Injury Figures Suggest Walking And Cycling Culture Remains Uphill Struggle

Statistics published today by Transport Scotland show that last year 513 pedestrians were seriously injured on Scotland’s roads, a twelve per cent rise on the year before. 156 cyclists were seriously injured, a thirteen per cent rise.

Earlier this year I secured cross-party agreement in the parliament that the government should implement a rolling programme of infrastructure upgrades for pedestrians and cyclists, expand 20 mph zones in residential and shopping streets, and ensure every child has the chance of on-road cycle training by 2015.

It is clear from the figures that the government and other agencies are failing to properly tackle the sort of road conditions that are putting pedestrians and cyclists at risk. To see so many more people seriously injured while on their bike or while trying to cross a street is shocking, and I hope it makes the SNP government realise that its response has been weak – nothing more than a fig leaf.

While I of course welcome the overall reduction in casualties on the roads, I remain seriously concerned that ministers simply don’t understand the benefits of using their transport budget to encourage a walking and cycling culture in Scotland.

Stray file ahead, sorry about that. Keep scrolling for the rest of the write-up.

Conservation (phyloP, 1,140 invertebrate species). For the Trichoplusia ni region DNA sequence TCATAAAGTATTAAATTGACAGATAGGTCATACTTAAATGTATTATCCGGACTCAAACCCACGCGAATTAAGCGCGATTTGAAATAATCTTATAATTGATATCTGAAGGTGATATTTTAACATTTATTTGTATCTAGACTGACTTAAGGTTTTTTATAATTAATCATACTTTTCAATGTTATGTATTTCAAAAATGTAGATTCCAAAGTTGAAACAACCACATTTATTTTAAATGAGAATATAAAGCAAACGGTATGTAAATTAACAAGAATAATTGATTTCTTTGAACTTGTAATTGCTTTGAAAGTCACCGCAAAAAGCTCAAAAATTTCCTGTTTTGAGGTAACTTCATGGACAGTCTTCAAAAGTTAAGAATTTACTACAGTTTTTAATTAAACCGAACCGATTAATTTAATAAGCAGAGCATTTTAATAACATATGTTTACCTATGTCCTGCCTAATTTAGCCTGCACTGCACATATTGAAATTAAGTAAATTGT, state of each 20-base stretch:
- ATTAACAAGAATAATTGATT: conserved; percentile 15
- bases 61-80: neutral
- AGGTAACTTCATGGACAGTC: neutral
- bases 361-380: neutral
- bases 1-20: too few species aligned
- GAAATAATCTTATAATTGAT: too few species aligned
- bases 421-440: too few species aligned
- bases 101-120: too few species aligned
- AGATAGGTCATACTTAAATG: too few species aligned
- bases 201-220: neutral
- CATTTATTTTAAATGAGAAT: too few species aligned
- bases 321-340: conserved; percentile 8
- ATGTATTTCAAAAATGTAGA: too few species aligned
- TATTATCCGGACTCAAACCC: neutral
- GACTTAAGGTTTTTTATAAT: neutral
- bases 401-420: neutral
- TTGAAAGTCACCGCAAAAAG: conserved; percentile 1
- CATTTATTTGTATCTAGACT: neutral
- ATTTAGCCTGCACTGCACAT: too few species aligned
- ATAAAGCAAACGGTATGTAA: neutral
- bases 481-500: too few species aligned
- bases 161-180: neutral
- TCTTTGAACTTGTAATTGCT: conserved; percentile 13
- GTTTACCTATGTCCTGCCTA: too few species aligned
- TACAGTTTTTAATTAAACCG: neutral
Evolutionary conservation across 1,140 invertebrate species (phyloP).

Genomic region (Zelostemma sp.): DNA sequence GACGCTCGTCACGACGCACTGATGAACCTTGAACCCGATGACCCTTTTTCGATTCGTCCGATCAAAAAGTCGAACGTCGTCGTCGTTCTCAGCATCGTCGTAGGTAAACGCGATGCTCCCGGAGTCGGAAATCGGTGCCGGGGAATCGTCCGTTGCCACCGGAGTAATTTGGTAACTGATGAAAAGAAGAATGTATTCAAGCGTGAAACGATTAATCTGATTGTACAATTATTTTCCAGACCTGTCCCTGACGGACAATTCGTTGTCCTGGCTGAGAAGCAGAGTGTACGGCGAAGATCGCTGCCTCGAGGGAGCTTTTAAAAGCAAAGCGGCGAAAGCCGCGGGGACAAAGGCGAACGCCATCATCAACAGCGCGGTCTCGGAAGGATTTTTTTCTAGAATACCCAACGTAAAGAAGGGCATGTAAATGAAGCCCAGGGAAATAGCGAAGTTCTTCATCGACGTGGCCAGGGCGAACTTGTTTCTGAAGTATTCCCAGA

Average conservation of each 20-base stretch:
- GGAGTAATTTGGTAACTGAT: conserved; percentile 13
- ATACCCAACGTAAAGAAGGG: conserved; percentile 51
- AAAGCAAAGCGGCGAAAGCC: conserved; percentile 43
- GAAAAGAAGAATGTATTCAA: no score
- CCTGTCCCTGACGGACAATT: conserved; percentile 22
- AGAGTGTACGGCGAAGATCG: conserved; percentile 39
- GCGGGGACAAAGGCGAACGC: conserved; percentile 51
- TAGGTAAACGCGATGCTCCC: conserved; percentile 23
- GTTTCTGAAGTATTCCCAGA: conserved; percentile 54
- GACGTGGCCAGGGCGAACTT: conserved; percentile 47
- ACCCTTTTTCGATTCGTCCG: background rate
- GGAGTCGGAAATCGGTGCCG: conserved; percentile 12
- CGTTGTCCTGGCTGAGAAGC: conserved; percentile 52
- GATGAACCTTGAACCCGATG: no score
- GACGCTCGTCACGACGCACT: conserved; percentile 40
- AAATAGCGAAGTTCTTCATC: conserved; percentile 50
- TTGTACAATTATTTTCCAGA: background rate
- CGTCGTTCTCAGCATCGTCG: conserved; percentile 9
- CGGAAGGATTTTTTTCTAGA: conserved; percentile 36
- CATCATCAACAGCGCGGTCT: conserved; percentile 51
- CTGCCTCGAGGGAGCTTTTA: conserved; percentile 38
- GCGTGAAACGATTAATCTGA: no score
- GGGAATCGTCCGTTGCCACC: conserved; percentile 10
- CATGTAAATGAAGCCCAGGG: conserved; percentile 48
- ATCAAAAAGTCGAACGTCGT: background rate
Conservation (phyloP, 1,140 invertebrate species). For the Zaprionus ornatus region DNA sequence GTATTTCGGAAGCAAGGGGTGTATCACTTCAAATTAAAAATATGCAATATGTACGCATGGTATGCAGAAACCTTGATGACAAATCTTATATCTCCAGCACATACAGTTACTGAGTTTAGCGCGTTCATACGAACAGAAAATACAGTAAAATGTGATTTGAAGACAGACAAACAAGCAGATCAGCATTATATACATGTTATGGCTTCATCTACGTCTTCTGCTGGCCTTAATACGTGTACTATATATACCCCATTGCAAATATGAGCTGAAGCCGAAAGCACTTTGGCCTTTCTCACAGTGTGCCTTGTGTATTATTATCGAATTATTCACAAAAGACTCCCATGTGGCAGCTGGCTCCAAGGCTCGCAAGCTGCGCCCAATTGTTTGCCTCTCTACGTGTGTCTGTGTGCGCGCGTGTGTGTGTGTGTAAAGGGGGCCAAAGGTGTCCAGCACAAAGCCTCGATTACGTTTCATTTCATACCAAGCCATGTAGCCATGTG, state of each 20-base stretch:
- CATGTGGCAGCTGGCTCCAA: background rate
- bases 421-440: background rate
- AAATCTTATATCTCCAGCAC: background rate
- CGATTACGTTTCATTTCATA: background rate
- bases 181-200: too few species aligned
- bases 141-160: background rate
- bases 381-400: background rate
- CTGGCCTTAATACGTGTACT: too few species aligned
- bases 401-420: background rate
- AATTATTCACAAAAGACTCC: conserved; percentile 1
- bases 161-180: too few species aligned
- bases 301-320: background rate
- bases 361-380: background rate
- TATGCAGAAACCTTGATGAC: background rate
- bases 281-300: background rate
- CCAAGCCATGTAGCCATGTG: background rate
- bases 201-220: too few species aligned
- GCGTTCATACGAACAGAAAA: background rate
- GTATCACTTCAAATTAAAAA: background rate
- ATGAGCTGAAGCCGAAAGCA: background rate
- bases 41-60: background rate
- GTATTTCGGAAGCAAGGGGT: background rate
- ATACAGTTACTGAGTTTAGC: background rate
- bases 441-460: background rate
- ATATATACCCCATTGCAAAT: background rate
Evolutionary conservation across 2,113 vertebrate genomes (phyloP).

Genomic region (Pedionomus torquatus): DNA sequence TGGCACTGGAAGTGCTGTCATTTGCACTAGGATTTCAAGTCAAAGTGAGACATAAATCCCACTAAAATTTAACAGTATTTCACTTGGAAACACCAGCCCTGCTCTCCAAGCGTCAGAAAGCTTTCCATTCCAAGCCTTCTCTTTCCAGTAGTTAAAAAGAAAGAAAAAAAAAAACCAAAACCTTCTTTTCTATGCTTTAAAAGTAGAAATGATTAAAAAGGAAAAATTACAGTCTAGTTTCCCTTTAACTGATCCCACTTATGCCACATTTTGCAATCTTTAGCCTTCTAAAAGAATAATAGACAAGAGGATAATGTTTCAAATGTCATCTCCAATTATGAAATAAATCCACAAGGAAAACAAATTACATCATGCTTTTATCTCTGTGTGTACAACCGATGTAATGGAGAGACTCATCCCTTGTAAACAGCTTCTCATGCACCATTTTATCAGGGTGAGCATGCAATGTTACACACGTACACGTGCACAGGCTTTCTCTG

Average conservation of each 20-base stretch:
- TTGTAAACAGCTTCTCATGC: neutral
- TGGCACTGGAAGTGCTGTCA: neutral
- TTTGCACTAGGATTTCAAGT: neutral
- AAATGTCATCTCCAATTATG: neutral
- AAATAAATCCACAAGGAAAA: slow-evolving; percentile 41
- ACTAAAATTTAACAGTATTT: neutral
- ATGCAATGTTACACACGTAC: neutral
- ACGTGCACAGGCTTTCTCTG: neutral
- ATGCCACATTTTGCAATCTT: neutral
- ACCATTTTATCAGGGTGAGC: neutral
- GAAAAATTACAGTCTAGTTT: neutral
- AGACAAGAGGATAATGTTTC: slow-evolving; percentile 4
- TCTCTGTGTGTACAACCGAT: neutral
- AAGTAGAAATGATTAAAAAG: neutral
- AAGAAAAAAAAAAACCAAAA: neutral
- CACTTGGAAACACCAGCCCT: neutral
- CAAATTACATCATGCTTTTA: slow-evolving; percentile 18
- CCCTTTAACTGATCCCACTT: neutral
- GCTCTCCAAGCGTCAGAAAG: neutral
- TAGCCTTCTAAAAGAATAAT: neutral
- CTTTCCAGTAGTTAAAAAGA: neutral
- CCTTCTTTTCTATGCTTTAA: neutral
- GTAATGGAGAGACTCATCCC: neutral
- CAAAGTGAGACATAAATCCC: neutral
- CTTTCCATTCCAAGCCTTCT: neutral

Medical experts, business interests and other campaigners all point to evidence that making such a shift would radically improve public health, generate more spending in local shops, cut the congestion that harms business and cut costs in the long-run for the NHS.

EYES ON THE PIES

To many people organic food might seem a luxury, especially at the moment when budgets are tight. Of course there’s a huge benefit to the environment we rely on to sustain us by choosing organic rather than food that has been sprayed with lots of chemicals and animals benefit as higher welfare standards are the norm.

But the other night I hosted a reception in the parliament where we heard the experience of Copenhagen where a steady transition over ten years has resulted in organic going mainstream and not breaking the bank. I really hope Scotland can follow that example.


The reception was for Nourish, an organisation connecting producers, growers, caterers, retailers and consumers. Those attending came from food, health and business backgrounds. The discussion was aided by a number of organic food producers bringing along samples of their products, including wonderful cheese from Connage dairy in the Highlands and amazing pork pies from Peelham farm in the Borders.

The guest speaker was Anya Hultberg from the House of Food in Copenhagen, where an astonishing 75 per cent of publicly-procured meals are now organic, and they’re aiming to get that up to 95 per cent.


Anya explained that the change has been possible because the Copenhagen municipality set tough targets, recognising the benefits not just from organic food but from reconnecting catering staff and consumers with making meals from scratch using fresh, seasonal ingredients.